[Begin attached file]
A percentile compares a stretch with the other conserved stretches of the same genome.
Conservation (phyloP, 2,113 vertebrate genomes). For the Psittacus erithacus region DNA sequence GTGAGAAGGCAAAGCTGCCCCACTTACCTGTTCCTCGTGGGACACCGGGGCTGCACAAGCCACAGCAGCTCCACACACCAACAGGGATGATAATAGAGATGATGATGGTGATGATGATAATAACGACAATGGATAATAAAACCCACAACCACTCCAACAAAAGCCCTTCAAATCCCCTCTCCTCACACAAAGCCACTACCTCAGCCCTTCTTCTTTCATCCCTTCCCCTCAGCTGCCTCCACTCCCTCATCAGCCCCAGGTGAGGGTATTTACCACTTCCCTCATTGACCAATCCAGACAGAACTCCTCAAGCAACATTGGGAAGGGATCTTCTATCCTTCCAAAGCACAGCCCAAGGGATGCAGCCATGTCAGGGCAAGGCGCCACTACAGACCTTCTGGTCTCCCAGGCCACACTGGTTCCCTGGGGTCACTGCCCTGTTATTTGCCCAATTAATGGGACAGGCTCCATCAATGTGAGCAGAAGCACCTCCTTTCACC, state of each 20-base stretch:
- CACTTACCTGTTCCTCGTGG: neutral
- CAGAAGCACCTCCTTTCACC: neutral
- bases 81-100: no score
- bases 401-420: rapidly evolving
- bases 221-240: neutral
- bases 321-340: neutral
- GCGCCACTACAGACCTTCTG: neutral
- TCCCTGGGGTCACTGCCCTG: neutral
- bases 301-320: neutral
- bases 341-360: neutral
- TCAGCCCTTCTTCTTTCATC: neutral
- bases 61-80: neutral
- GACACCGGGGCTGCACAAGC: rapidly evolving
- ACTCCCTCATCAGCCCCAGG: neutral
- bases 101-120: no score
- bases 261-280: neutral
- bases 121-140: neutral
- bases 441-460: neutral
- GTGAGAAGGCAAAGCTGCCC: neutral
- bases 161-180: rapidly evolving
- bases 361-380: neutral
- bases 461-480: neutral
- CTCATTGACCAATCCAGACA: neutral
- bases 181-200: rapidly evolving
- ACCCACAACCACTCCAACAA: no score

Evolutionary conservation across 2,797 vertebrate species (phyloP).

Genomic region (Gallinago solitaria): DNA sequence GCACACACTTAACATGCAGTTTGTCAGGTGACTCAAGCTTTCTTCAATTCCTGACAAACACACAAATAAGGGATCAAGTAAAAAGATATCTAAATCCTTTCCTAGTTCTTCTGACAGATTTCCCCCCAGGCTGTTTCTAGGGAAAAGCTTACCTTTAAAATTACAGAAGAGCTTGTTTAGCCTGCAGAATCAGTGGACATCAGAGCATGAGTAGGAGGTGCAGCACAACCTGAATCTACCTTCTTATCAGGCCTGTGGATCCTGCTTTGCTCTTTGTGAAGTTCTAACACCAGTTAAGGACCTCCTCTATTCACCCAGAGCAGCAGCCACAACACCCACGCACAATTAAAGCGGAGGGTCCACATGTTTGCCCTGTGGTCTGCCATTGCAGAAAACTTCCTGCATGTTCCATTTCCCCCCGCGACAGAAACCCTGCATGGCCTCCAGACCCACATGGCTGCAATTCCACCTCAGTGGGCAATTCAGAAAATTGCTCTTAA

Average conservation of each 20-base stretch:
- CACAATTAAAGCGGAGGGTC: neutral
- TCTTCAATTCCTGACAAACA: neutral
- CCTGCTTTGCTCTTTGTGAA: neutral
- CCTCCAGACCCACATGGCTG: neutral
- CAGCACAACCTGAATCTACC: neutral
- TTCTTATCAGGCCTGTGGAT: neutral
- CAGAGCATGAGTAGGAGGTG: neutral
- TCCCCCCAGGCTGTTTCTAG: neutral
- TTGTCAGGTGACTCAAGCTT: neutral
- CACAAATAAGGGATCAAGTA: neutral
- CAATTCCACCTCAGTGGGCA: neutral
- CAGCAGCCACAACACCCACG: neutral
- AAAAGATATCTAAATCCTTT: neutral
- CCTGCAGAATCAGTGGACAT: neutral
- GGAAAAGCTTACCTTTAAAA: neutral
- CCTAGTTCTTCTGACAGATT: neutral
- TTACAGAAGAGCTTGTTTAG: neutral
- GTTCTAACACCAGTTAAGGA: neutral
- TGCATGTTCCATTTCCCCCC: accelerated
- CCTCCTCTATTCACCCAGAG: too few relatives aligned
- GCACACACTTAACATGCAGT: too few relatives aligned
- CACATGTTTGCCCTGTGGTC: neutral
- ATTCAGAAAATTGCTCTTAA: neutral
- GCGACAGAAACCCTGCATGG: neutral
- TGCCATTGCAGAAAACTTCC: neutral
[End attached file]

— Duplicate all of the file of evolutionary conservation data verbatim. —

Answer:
A percentile compares a stretch with the other conserved stretches of the same genome.
Conservation (phyloP, 2,113 vertebrate genomes). For the Psittacus erithacus region DNA sequence GTGAGAAGGCAAAGCTGCCCCACTTACCTGTTCCTCGTGGGACACCGGGGCTGCACAAGCCACAGCAGCTCCACACACCAACAGGGATGATAATAGAGATGATGATGGTGATGATGATAATAACGACAATGGATAATAAAACCCACAACCACTCCAACAAAAGCCCTTCAAATCCCCTCTCCTCACACAAAGCCACTACCTCAGCCCTTCTTCTTTCATCCCTTCCCCTCAGCTGCCTCCACTCCCTCATCAGCCCCAGGTGAGGGTATTTACCACTTCCCTCATTGACCAATCCAGACAGAACTCCTCAAGCAACATTGGGAAGGGATCTTCTATCCTTCCAAAGCACAGCCCAAGGGATGCAGCCATGTCAGGGCAAGGCGCCACTACAGACCTTCTGGTCTCCCAGGCCACACTGGTTCCCTGGGGTCACTGCCCTGTTATTTGCCCAATTAATGGGACAGGCTCCATCAATGTGAGCAGAAGCACCTCCTTTCACC, state of each 20-base stretch:
- CACTTACCTGTTCCTCGTGG: neutral
- CAGAAGCACCTCCTTTCACC: neutral
- bases 81-100: no score
- bases 401-420: rapidly evolving
- bases 221-240: neutral
- bases 321-340: neutral
- GCGCCACTACAGACCTTCTG: neutral
- TCCCTGGGGTCACTGCCCTG: neutral
- bases 301-320: neutral
- bases 341-360: neutral
- TCAGCCCTTCTTCTTTCATC: neutral
- bases 61-80: neutral
- GACACCGGGGCTGCACAAGC: rapidly evolving
- ACTCCCTCATCAGCCCCAGG: neutral
- bases 101-120: no score
- bases 261-280: neutral
- bases 121-140: neutral
- bases 441-460: neutral
- GTGAGAAGGCAAAGCTGCCC: neutral
- bases 161-180: rapidly evolving
- bases 361-380: neutral
- bases 461-480: neutral
- CTCATTGACCAATCCAGACA: neutral
- bases 181-200: rapidly evolving
- ACCCACAACCACTCCAACAA: no score

Evolutionary conservation across 2,797 vertebrate species (phyloP).

Genomic region (Gallinago solitaria): DNA sequence GCACACACTTAACATGCAGTTTGTCAGGTGACTCAAGCTTTCTTCAATTCCTGACAAACACACAAATAAGGGATCAAGTAAAAAGATATCTAAATCCTTTCCTAGTTCTTCTGACAGATTTCCCCCCAGGCTGTTTCTAGGGAAAAGCTTACCTTTAAAATTACAGAAGAGCTTGTTTAGCCTGCAGAATCAGTGGACATCAGAGCATGAGTAGGAGGTGCAGCACAACCTGAATCTACCTTCTTATCAGGCCTGTGGATCCTGCTTTGCTCTTTGTGAAGTTCTAACACCAGTTAAGGACCTCCTCTATTCACCCAGAGCAGCAGCCACAACACCCACGCACAATTAAAGCGGAGGGTCCACATGTTTGCCCTGTGGTCTGCCATTGCAGAAAACTTCCTGCATGTTCCATTTCCCCCCGCGACAGAAACCCTGCATGGCCTCCAGACCCACATGGCTGCAATTCCACCTCAGTGGGCAATTCAGAAAATTGCTCTTAA

Average conservation of each 20-base stretch:
- CACAATTAAAGCGGAGGGTC: neutral
- TCTTCAATTCCTGACAAACA: neutral
- CCTGCTTTGCTCTTTGTGAA: neutral
- CCTCCAGACCCACATGGCTG: neutral
- CAGCACAACCTGAATCTACC: neutral
- TTCTTATCAGGCCTGTGGAT: neutral
- CAGAGCATGAGTAGGAGGTG: neutral
- TCCCCCCAGGCTGTTTCTAG: neutral
- TTGTCAGGTGACTCAAGCTT: neutral
- CACAAATAAGGGATCAAGTA: neutral
- CAATTCCACCTCAGTGGGCA: neutral
- CAGCAGCCACAACACCCACG: neutral
- AAAAGATATCTAAATCCTTT: neutral
- CCTGCAGAATCAGTGGACAT: neutral
- GGAAAAGCTTACCTTTAAAA: neutral
- CCTAGTTCTTCTGACAGATT: neutral
- TTACAGAAGAGCTTGTTTAG: neutral
- GTTCTAACACCAGTTAAGGA: neutral
- TGCATGTTCCATTTCCCCCC: accelerated
- CCTCCTCTATTCACCCAGAG: too few relatives aligned
- GCACACACTTAACATGCAGT: too few relatives aligned
- CACATGTTTGCCCTGTGGTC: neutral
- ATTCAGAAAATTGCTCTTAA: neutral
- GCGACAGAAACCCTGCATGG: neutral
- TGCCATTGCAGAAAACTTCC: neutral